The Chronicles of Narnia: The Voyage of the Dawn Treader

The Chronicles of Narnia: The Voyage of the Dawn Treader

(PG) Ben Barnes, Georgie Henley, Skandar Keynes, Gary Sweet

So far the Narnia films have been fairly faithful to the books, condensing and adding a little poetic licence, but this is to be expected from Lewis’ prose.

The Dawn Treader contains one of the clearest metaphors that exist for maturing to Christ and is one of the favourite books in the series for fans for this reason.

Much of the Dawn Treader’s journey has been condensed in the film but key scenes remain unscathed and translate well to the screen.

Lucy, Edmond and the reluctant Eustace are transported to Narnia through a forgotten painting of a galleon among the waves.

Suddenly the painting comes to life, pouring water into the room and transporting them to the Eastern Sea in Narnia beside the Dawn Treader, where Prince Caspian and his crew pluck them from the water.

Edmund and Lucy are thrilled to be back in the land they once ruled as a High King and Queen; the perpetually-whining Eustace, a newcomer to this world, is much less enthusiastic.

The trio soon learn the reason for Caspian’s voyage east: He is fulfilling an oath to find the seven lost swords of the Lords of Telmar, the best friends of his murdered father. Their journey takes them to a series of islands, each of which brings the ship’s crew unexpected peril and adventure, and each has its own hidden, seductive secret.

The film contains a clear journey to maturity for the Pevensie children. Much store is placed in the notion that veering off the task (vanquishing evil in Narnia) will enable temptation and fears to take hold.

Prince Caspian and the children must lay the seven swords of the lords of Narnia upon Aslan’s banquet table so all will be put right once more. They are joined by the warrior mouse Reepicheep (voiced by Simon Pegg) and the crew of the Dawn Treader.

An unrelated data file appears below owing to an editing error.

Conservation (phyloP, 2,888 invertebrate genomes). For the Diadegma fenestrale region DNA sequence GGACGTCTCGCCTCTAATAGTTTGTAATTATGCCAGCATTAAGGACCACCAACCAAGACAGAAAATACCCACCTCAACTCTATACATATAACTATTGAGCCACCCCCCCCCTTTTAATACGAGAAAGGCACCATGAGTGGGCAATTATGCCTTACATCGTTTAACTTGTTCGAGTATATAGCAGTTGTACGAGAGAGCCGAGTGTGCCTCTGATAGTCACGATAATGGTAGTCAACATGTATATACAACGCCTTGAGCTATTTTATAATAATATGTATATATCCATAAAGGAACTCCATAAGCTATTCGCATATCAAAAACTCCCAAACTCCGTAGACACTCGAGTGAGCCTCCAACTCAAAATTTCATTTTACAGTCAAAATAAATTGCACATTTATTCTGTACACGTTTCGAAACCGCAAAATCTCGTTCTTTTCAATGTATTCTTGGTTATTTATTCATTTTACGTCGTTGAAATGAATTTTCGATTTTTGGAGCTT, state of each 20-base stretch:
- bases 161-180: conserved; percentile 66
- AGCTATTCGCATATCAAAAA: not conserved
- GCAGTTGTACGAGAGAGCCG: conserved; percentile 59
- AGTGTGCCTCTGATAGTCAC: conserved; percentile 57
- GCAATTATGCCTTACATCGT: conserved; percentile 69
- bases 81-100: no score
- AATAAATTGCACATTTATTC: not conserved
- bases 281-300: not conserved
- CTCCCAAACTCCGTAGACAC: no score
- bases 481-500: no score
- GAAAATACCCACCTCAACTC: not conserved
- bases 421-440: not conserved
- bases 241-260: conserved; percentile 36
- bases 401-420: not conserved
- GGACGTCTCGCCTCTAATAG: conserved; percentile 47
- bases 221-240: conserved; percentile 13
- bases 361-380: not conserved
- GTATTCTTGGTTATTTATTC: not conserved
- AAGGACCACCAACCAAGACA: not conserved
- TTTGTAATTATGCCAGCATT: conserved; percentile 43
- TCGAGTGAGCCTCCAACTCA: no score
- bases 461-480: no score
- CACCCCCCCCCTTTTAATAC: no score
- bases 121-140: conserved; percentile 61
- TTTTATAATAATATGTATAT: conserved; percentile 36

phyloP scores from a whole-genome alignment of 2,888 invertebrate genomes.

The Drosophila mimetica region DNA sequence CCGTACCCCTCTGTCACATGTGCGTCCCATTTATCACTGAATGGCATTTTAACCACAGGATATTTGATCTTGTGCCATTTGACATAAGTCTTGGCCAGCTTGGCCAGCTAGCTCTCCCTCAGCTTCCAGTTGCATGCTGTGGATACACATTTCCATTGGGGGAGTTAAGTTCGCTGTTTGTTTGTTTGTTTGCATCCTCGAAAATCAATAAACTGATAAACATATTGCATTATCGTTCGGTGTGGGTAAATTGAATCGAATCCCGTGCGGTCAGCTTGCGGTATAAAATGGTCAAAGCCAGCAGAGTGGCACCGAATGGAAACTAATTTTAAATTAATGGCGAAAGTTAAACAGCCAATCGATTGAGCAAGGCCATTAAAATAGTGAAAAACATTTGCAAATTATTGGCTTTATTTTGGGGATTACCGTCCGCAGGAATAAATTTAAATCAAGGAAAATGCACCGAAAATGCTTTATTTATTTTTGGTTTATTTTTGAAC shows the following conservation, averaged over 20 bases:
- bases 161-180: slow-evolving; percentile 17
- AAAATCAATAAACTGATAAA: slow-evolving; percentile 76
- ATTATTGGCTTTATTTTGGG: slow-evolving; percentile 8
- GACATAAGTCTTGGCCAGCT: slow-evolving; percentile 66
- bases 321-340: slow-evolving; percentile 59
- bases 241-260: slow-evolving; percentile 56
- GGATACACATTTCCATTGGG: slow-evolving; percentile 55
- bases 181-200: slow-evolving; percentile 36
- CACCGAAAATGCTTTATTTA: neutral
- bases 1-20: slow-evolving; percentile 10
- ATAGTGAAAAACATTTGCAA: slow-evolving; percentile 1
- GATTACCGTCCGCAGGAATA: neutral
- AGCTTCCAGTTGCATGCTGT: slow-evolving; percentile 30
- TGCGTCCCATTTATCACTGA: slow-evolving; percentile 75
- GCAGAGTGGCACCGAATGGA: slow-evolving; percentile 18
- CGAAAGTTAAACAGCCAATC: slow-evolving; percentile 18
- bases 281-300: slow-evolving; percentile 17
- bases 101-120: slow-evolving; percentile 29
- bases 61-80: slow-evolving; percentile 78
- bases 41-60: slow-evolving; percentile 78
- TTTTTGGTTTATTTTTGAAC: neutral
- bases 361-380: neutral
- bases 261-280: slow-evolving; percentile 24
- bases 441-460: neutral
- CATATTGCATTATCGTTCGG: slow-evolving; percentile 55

Of particular interest after having read the books many times was the possible inclusion or (horror) exclusion of Eustace’s transformation into a dragon.

Although Eustace’s struggle is reduced to a few lines in the film, the book details him trying to remove scales and struggling for escape from his dragon skin.
Aslan agrees, but tells Eustace that the change will be painful. He explains that he must use his claws to scrape the dragon skin off of Eustace’s body. Though reluctant, Eustace agrees and, through pain and anguish, he is transformed back into a boy.

This scene presents such a great metaphor for the Christian life. Our relentless God scrapes, rips and sheds our deformations and sin.

Does it hurt? Yes. Is it uncomfortable? Yes. But is it worth it? Of course.

This is the only way we end up fully ourselves; the only way we inhabit our own true skin.

The film doesn’t quite go to the same lengths and in fact takes a little licence with Eustace as a dragon in the overall narrative; but over the arc of character development in the film this still works quite well.

Temptation to sin also features quite heavily in the film and is visually represented by the external force of a green mist swirling around the characters and transforming into their worst fears and thoughts.

Visually spectacular, with excellent special effects and made even more thrilling with the addition of 3D, perhaps my only niggle with the series is the calibre of acting.

It is always a daunting prospect to let untrained actors lead a film but, unlike Daniel Radcliffe and co. from the Harry Potter films, who have matured into their acting roles as the films have progressed, the leads in the Narnia films are still underwhelming — which is tricky considering the high budget and what is at stake with the Narnia franchise.

So one is faced with awesome special effects and creatures and sub-par acting that takes the wind out of the Dawn Treader’s sails. This is particularly evident in the amazing finale, where there seems to be a lack of peril when the visuals would have us think otherwise.

But these films are nothing if not faithful to their source material and, as director Michael Apted says in the production notes, “The film is about two simultaneous journeys. One is an adventure through unchartered and dangerous seas and the other into their own selves as they grow into adulthood.

“Just as they overcome the forces of evil they meet on the journey so they learn to deal with temptations and, in doing so, find their true character. That’s what they learn in Narnia. So at the end of our story they are ready to leave and get on with their lives. That’s the universal theme that Lewis presents to us in his book.”

While there have been certain adjustments made to the story, when Aslan explains to the children that “you will not venture to Narnia again but you know me by another name in your world; all you have learned here has prepared you for this,” you know the spirit of the book is indeed intact.

Adrian Drayton


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